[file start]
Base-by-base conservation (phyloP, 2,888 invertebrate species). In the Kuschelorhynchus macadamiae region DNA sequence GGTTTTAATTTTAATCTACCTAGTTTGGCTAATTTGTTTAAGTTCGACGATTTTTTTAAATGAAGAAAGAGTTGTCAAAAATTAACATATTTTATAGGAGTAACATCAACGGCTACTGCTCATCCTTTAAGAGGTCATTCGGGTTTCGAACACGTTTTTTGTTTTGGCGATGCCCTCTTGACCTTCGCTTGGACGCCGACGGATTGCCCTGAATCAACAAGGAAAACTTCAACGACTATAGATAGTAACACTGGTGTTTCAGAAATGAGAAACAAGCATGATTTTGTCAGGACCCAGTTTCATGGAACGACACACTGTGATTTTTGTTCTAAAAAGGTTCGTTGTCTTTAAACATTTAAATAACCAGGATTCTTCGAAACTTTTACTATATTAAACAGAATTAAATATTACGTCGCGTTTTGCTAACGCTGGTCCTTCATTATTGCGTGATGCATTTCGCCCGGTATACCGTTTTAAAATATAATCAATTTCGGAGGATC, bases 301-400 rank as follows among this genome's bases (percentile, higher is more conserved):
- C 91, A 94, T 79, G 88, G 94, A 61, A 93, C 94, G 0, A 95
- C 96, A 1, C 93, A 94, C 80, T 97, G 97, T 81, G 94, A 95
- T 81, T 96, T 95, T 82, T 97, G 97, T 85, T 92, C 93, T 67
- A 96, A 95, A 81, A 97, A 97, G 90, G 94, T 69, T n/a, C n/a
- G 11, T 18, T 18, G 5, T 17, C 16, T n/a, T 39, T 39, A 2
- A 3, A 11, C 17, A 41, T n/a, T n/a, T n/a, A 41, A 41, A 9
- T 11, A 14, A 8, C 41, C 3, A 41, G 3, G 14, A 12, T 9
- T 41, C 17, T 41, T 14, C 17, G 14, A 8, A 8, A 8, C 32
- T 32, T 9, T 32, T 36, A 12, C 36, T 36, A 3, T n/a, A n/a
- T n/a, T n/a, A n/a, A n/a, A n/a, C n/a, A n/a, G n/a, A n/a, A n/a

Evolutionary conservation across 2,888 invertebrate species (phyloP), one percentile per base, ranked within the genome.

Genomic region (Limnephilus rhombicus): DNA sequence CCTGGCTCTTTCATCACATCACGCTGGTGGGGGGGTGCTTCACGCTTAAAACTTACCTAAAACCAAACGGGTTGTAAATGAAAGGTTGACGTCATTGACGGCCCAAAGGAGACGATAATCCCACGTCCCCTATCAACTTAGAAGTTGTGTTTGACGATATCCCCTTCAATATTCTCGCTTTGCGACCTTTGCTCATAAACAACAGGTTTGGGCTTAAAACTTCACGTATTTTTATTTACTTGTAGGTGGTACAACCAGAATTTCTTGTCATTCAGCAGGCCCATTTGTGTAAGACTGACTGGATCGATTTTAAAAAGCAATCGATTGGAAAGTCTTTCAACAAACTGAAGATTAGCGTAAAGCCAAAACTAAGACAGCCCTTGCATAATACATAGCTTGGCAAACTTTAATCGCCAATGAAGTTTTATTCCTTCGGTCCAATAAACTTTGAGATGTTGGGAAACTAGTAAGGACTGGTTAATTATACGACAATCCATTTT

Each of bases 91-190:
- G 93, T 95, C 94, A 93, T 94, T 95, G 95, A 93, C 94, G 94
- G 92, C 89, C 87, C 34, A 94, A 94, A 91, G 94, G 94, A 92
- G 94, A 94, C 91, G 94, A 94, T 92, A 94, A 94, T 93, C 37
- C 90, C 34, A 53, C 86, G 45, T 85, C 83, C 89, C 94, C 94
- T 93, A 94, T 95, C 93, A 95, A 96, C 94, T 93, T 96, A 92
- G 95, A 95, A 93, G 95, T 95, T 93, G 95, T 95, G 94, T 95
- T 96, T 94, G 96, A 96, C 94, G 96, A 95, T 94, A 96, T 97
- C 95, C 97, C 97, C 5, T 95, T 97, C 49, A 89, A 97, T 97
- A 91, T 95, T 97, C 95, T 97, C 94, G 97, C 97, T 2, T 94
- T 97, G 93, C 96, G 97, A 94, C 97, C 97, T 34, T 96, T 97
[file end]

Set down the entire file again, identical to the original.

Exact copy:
Base-by-base conservation (phyloP, 2,888 invertebrate species). In the Kuschelorhynchus macadamiae region DNA sequence GGTTTTAATTTTAATCTACCTAGTTTGGCTAATTTGTTTAAGTTCGACGATTTTTTTAAATGAAGAAAGAGTTGTCAAAAATTAACATATTTTATAGGAGTAACATCAACGGCTACTGCTCATCCTTTAAGAGGTCATTCGGGTTTCGAACACGTTTTTTGTTTTGGCGATGCCCTCTTGACCTTCGCTTGGACGCCGACGGATTGCCCTGAATCAACAAGGAAAACTTCAACGACTATAGATAGTAACACTGGTGTTTCAGAAATGAGAAACAAGCATGATTTTGTCAGGACCCAGTTTCATGGAACGACACACTGTGATTTTTGTTCTAAAAAGGTTCGTTGTCTTTAAACATTTAAATAACCAGGATTCTTCGAAACTTTTACTATATTAAACAGAATTAAATATTACGTCGCGTTTTGCTAACGCTGGTCCTTCATTATTGCGTGATGCATTTCGCCCGGTATACCGTTTTAAAATATAATCAATTTCGGAGGATC, bases 301-400 rank as follows among this genome's bases (percentile, higher is more conserved):
- C 91, A 94, T 79, G 88, G 94, A 61, A 93, C 94, G 0, A 95
- C 96, A 1, C 93, A 94, C 80, T 97, G 97, T 81, G 94, A 95
- T 81, T 96, T 95, T 82, T 97, G 97, T 85, T 92, C 93, T 67
- A 96, A 95, A 81, A 97, A 97, G 90, G 94, T 69, T n/a, C n/a
- G 11, T 18, T 18, G 5, T 17, C 16, T n/a, T 39, T 39, A 2
- A 3, A 11, C 17, A 41, T n/a, T n/a, T n/a, A 41, A 41, A 9
- T 11, A 14, A 8, C 41, C 3, A 41, G 3, G 14, A 12, T 9
- T 41, C 17, T 41, T 14, C 17, G 14, A 8, A 8, A 8, C 32
- T 32, T 9, T 32, T 36, A 12, C 36, T 36, A 3, T n/a, A n/a
- T n/a, T n/a, A n/a, A n/a, A n/a, C n/a, A n/a, G n/a, A n/a, A n/a

Evolutionary conservation across 2,888 invertebrate species (phyloP), one percentile per base, ranked within the genome.

Genomic region (Limnephilus rhombicus): DNA sequence CCTGGCTCTTTCATCACATCACGCTGGTGGGGGGGTGCTTCACGCTTAAAACTTACCTAAAACCAAACGGGTTGTAAATGAAAGGTTGACGTCATTGACGGCCCAAAGGAGACGATAATCCCACGTCCCCTATCAACTTAGAAGTTGTGTTTGACGATATCCCCTTCAATATTCTCGCTTTGCGACCTTTGCTCATAAACAACAGGTTTGGGCTTAAAACTTCACGTATTTTTATTTACTTGTAGGTGGTACAACCAGAATTTCTTGTCATTCAGCAGGCCCATTTGTGTAAGACTGACTGGATCGATTTTAAAAAGCAATCGATTGGAAAGTCTTTCAACAAACTGAAGATTAGCGTAAAGCCAAAACTAAGACAGCCCTTGCATAATACATAGCTTGGCAAACTTTAATCGCCAATGAAGTTTTATTCCTTCGGTCCAATAAACTTTGAGATGTTGGGAAACTAGTAAGGACTGGTTAATTATACGACAATCCATTTT

Each of bases 91-190:
- G 93, T 95, C 94, A 93, T 94, T 95, G 95, A 93, C 94, G 94
- G 92, C 89, C 87, C 34, A 94, A 94, A 91, G 94, G 94, A 92
- G 94, A 94, C 91, G 94, A 94, T 92, A 94, A 94, T 93, C 37
- C 90, C 34, A 53, C 86, G 45, T 85, C 83, C 89, C 94, C 94
- T 93, A 94, T 95, C 93, A 95, A 96, C 94, T 93, T 96, A 92
- G 95, A 95, A 93, G 95, T 95, T 93, G 95, T 95, G 94, T 95
- T 96, T 94, G 96, A 96, C 94, G 96, A 95, T 94, A 96, T 97
- C 95, C 97, C 97, C 5, T 95, T 97, C 49, A 89, A 97, T 97
- A 91, T 95, T 97, C 95, T 97, C 94, G 97, C 97, T 2, T 94
- T 97, G 93, C 96, G 97, A 94, C 97, C 97, T 34, T 96, T 97